Lack of phosphorous could kill chances of extraterrestrial life

New research from Cardiff University could mean that extraterrestrial life is much less likely to exist than we thought.
By Tyler MacDonald | Apr 05, 2018
A lack of phosphorous, a crucial element of life, might be extremely rare and snuff out chances of extraterrestrial life,according to BGR.

Phosphorous (P) allows cells to manage energy, and without it humans wouldn't exist. Now, new research from Cardiff University researchers suggests that a lack of this element might mean that even the most ideal planet candidates don't have the necessary ingredients for life.

"Astronomers have just started to pay attention to the cosmic origins of phosphorus and found quite a few surprises," Cardiff University researcher Jane Greavessaid in a press release.. "In particular, P is created in supernovae the explosions of massive stars but the amounts seen so far don't match our computer models. I wondered what the implications were for life on other planets if unpredictable amounts of P are spat out into space and later used in the construction of new planets."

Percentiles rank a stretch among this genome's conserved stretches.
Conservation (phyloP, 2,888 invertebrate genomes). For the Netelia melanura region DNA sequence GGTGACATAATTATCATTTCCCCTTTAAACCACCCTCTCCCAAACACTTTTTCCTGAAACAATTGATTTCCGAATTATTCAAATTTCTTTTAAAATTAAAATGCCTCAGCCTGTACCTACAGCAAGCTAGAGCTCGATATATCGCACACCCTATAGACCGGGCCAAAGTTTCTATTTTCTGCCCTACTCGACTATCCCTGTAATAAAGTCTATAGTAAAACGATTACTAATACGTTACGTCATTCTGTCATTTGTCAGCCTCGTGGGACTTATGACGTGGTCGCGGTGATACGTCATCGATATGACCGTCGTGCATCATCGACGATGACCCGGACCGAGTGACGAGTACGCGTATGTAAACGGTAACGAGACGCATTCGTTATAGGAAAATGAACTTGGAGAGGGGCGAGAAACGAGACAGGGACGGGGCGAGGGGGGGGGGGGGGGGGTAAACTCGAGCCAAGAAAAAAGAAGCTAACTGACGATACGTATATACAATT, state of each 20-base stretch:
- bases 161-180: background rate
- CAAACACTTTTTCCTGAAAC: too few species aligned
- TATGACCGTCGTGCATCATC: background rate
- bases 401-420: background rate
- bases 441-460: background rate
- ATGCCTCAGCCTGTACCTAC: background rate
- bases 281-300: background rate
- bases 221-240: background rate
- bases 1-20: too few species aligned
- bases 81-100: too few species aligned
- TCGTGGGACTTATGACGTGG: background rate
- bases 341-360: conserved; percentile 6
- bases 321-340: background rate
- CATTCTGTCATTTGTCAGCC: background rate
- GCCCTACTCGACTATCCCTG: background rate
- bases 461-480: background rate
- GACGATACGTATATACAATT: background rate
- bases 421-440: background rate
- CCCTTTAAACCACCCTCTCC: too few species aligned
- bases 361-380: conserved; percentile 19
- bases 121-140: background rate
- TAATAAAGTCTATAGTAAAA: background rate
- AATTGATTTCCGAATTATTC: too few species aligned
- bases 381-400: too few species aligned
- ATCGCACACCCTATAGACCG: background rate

Through the examination of Crab Nebula, the remains of a supernova explosion, they determined the levels of phosphorous and iron. The results suggest that phosphorous was present in less concentrations than other supernova remnants. It supports the idea that phosphorous levels stemming from supernovae vary wildly.

Although research is still preliminary, the data could mean that a planet obtaining enough phosphorous to support life might require much more luck than previously believed.


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